Moore Berkshire BWS16

This land was historically used as part of the Newbury Show ground until it was returned to a traditional wildflower meadow. This mixture contains a nice blend of native grasses good base wildflowers.



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Date of harvest: July 2023

SKU: WF/COMBINED/16 Category:
  • Origin: Newbury, Berkshire
  • Soil Type: Freely draining slightly acidic base rich soils


  • Birdsfoot Trefoil
  • Common Knapweed
  • Common Sorrel
  • Field Scabious
  • Hairy Tare
  • Ladys Bedstraw
  • Meadow Buttercup
  • Oxeye Daisy
  • Ribwort Plantain
  • Yellow Rattle


  • Bentgrass
  • Cocksfoot
  • Fine Fescue
  • Meadow Fescue
  • Meadow Grass
  • Yorkshire Fog
Sowing method

1.       Cultivate the area

2.       Spray off weeds which flush or alternatively a light cultivation will reduce vigour of weeds

Repeat as required to create weed free bed

3.       Mix seed well in a bag before sowing, dry sand can be added to aid drilling

4.       Ideally broadcast seed or drill at shallow depth

5.       Roll to improve seed-to-soil contact

Once you have sown the mixture, it is very important to manage the growth for the first year. This includes cutting and weeding if possible. If sowing in the autumn, cut the sward when the grass gets established and keep it down to help the flower seeds to germinate. If sowing in the spring, again keep the grass low for the first growing season.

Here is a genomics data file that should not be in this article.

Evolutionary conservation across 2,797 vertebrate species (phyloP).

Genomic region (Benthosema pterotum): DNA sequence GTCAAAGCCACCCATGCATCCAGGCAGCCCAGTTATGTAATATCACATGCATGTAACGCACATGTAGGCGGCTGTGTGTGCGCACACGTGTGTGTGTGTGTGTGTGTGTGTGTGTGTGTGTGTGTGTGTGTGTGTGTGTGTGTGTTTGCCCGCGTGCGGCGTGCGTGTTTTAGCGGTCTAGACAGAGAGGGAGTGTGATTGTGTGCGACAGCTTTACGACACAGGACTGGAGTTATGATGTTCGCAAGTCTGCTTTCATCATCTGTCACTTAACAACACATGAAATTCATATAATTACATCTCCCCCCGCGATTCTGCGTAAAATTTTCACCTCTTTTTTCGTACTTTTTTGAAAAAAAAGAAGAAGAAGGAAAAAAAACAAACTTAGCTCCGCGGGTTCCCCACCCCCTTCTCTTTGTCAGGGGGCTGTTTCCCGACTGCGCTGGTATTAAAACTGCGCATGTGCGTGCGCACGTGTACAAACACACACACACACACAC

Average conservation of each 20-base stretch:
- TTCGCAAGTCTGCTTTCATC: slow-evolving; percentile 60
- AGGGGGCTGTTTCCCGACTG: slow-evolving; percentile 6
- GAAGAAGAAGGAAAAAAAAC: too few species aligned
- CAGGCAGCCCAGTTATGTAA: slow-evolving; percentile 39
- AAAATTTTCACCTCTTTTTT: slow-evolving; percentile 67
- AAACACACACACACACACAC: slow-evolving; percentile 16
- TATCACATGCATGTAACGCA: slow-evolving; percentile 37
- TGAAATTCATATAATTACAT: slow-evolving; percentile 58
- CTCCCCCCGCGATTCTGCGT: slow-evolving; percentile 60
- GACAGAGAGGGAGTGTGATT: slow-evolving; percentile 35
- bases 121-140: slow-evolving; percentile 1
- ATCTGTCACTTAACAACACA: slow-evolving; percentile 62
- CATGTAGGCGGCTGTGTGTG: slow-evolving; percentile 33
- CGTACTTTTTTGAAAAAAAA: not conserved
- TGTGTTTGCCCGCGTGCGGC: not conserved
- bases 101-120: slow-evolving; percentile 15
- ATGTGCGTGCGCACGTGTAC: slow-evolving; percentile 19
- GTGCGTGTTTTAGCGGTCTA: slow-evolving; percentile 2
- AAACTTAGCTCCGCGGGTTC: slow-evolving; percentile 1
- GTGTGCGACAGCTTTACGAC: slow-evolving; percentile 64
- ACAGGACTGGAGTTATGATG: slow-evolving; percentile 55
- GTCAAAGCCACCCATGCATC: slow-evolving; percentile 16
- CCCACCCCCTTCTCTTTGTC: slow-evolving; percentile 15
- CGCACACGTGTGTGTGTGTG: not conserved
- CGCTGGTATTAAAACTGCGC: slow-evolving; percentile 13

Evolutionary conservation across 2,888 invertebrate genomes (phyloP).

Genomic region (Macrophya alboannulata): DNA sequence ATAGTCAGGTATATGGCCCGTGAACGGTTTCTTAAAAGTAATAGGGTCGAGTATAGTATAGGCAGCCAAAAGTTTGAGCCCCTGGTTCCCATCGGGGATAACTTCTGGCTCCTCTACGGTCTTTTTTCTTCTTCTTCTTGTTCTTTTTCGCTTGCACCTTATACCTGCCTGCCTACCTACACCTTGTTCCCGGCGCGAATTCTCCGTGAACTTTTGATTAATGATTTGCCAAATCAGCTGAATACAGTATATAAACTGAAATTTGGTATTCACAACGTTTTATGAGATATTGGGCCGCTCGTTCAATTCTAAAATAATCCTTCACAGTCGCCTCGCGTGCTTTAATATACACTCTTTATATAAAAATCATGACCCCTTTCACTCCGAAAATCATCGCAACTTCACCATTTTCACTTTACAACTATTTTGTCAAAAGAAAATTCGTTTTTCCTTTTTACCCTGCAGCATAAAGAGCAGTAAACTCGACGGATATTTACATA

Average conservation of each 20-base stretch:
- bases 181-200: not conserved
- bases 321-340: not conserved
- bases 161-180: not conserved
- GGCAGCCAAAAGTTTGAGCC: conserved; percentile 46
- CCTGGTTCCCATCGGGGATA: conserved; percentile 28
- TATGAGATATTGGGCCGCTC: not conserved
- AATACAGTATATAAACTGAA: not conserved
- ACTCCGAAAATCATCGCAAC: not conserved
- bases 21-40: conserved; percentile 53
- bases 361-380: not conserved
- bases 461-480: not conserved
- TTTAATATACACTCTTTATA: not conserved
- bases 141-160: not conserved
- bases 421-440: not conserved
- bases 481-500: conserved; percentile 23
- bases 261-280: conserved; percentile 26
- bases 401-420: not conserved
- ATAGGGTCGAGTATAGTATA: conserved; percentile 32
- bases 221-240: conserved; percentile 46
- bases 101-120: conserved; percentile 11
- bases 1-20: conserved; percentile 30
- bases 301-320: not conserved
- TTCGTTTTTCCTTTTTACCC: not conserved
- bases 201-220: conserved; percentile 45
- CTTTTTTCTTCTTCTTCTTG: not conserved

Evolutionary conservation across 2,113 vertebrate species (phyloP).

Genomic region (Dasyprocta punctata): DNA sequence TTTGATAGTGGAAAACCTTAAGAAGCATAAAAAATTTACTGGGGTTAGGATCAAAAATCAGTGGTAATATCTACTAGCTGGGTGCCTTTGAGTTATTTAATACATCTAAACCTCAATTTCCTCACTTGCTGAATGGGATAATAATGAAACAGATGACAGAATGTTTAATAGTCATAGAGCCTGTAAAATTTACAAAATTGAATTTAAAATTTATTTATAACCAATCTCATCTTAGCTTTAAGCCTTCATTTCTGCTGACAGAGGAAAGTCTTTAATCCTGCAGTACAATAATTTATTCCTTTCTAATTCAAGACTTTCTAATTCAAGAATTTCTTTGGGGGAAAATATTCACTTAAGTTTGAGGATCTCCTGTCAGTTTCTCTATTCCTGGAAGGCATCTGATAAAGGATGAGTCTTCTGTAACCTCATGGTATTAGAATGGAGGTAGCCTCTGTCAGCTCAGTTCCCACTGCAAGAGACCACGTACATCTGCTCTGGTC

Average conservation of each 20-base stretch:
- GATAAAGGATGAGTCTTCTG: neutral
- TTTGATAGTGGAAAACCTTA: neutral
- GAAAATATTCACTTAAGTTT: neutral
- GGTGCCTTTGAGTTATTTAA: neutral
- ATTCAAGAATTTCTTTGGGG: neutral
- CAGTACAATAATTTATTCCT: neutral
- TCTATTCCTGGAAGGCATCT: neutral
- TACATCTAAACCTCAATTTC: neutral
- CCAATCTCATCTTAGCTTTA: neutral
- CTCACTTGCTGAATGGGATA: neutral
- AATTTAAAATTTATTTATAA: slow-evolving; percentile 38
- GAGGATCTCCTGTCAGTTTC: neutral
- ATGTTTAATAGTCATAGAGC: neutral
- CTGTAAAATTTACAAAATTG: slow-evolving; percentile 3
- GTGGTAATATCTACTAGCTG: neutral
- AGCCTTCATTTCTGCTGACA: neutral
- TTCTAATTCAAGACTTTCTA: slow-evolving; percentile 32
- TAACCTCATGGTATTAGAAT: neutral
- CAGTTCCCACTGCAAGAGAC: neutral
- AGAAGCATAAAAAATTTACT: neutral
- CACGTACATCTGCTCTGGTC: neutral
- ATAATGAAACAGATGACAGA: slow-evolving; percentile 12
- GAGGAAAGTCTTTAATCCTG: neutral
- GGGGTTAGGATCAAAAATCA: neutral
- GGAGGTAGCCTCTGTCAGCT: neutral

When to sow

While sowing can occur at either timing, generally speaking, the preferred sowing window is the Autumn as this mirrors nature more accurately. Most perennial wildflowers require vernalisation, a prolonged period of cold, to break dormancy and achieve germination. The winter months after Autumn sowing aids this process. In addition, there is a lower weed burden.

Spring sowing success is reliant on the weather, a cold spring will slow growth and therefore reduce resilience against weeds. However, if warm with moderate rainfall, similar results can be seen as to autumn sowing.

Key to remember:

When sowing wildflowers, the key thing to remember is the cleaner the seed bed the better the success. Wildflowers are often less vigorous than weed species and will struggle to compete against them.

When it comes to fertility, typically speaking wildflower prefer low fertility areas as there is less competition from weeds. However, this does not mean you cannot sow on higher fertility areas, simply more management may be required to control growth and weed ingress.